The Meriva compact MPV’s stand-out feature is a novel rearwards-opening rear passenger door set-up. It is reasonably effective, but it doesn’t create as wide an opening as the sliding side doors used on the Ford B-MAX.
The Meriva also offers a reasonably grown-up driving experience. Composed handling and decent refinement give the little Vauxhall a bigger car feel, while the supple ride does a good job of soaking up bumps. But the engine range is disappointing, with dated petrol units and some noisy diesels.
The Vauxhall Meriva has been around a while now, and that’s reflected in its ageing engine line-up. The entry-level 99bhp 1.4-litre petrol struggles with the Meriva’s bulk and offers a 0-62mph figure of 14.0 seconds. The 118bhp turbo is only a little better – it’s quiet at cruising speeds, but with only 175Nm of torque it needs to be worked hard to make the most of the performance. Vauxhall claims 0-62mph in a leisurely 11.3 seconds.The 138bhp petrol version is better, but never feels as muscular as its power figure suggests.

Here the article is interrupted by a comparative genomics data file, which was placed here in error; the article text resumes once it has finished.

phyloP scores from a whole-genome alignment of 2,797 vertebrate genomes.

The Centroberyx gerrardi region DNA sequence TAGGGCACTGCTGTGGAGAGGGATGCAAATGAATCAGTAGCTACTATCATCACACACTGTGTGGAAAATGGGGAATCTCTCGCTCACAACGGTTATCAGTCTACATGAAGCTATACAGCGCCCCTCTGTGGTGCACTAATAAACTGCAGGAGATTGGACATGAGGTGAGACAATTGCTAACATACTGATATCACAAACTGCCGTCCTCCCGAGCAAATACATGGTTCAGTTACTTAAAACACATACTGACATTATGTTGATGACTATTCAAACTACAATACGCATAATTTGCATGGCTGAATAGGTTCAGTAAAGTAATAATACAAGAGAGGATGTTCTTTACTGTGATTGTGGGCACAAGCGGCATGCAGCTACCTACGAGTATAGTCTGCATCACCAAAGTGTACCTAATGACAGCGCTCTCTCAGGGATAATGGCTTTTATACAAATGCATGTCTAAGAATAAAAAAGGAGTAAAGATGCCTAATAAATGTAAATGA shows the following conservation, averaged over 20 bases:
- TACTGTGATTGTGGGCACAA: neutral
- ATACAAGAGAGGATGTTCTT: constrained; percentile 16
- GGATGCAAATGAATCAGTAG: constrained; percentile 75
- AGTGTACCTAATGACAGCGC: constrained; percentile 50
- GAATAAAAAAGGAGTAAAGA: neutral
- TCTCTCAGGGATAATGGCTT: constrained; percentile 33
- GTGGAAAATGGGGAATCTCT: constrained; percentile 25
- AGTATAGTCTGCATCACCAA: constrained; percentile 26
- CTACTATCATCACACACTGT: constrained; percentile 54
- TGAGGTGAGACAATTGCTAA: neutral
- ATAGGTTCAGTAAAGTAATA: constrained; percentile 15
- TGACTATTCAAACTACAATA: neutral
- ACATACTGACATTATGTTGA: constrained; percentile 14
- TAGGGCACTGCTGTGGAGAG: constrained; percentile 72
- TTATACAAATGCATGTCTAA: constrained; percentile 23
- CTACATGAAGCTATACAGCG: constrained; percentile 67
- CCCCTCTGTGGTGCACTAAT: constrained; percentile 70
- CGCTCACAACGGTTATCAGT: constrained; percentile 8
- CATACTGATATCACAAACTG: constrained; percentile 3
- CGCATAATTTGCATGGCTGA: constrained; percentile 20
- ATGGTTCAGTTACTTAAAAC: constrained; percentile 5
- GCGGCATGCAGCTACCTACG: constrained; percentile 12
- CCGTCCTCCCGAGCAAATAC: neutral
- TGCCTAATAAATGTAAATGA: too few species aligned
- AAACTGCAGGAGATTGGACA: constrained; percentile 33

Inside, the Meriva benefits from an upmarket look and feel. Decent quality plastics are used throughout, while the fit and finish is excellent. Yet while the dashboard is slickly designed, the centre console is cluttered with a confusing array of buttons.
There’s plenty of space up front in the Meriva, while the high set driver’s offers a commanding view of the road ahead. There’s also plenty of seat and wheel adjustment – although S and Exclusive models suffer from a cheap-feeling plastic steering wheel – and the seats themselves are comfortable and supportive on long journeys.
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